You are here
ICBC's president Yi Huiman poised to replace Jiang as chairman
[SHANGHAI] Industrial & Commercial Bank of China Ltd said president Yi Huiman will become its next chairman, replacing Jiang Jianqing who is poised to retire after holding the top job at the world's largest bank by assets for 16 years.
The appointment, which was announced internally earlier on Monday, still needs board and regulatory approval, said an ICBC spokesman, who declined to be named citing company policy.
Mr Yi, 51, was also named Communist Party secretary for the Beijing-based lender, the spokesman said.
Mr Yi is set to move into the chairman's role at a time when slowing economic growth and rising bad loans are undermining more than a decade of annual profit gains at China's biggest lenders and hurting their ability to return money to shareholders.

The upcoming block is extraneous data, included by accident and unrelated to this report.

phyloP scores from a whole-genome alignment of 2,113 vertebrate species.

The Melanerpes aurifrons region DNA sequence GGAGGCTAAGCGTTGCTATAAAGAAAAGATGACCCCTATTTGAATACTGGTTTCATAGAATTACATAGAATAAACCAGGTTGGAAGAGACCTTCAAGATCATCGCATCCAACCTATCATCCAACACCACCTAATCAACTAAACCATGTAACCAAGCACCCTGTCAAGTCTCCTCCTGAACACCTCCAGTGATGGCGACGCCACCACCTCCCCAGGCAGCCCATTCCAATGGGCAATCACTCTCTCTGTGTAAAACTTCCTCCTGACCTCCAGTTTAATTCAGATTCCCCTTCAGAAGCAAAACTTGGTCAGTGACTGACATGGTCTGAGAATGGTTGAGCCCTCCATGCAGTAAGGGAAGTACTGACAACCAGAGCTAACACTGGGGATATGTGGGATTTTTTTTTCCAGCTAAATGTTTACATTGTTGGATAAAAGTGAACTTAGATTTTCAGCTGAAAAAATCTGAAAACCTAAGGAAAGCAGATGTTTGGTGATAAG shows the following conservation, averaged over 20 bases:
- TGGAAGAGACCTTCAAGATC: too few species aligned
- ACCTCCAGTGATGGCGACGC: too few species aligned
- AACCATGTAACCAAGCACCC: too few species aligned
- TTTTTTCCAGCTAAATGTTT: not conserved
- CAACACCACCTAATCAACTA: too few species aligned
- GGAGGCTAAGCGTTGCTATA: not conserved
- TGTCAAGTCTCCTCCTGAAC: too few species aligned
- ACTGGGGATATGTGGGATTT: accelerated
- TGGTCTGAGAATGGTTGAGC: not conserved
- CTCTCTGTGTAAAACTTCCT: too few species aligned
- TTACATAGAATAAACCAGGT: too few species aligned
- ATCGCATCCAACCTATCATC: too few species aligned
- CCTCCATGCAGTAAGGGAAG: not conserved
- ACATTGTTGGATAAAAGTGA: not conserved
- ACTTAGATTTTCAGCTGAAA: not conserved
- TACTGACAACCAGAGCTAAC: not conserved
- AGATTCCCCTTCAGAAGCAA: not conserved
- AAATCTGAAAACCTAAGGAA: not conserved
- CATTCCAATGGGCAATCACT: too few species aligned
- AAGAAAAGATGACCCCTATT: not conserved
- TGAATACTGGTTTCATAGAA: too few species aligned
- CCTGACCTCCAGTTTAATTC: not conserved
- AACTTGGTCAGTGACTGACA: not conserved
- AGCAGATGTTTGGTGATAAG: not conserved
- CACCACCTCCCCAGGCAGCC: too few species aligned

ICBC's net income may drop 2.7 per cent this year, the first decline since it became a publicly traded lender in 2006, according to analysts surveyed by Bloomberg.
Under Mr Jiang's leadership, ICBC was transformed from an almost insolvent firm, into a lender with a loan delinquency ratio of less than 2 per cent.
It's more profitable than any other company in the world except Apple Inc, earnings data compiled by Bloomberg show.
The son of a Shanghai doctor, Mr Jiang, 63, was dispatched to work in the fields like millions of other Chinese during the Cultural Revolution in the 1960s.
After six years farming in Jiangxi province from the age of 17, he labored in a coal mine in Henan province for almost three years before returning to Shanghai in the late 1970s and joining ICBC as an accountant, Mr Jiang said in a 2008 interview with Bloomberg News. At 47, he became the youngest head of China's four state-owned banks.
Mr Yi was named ICBC's president in May 2013 after holding various positions at the lender.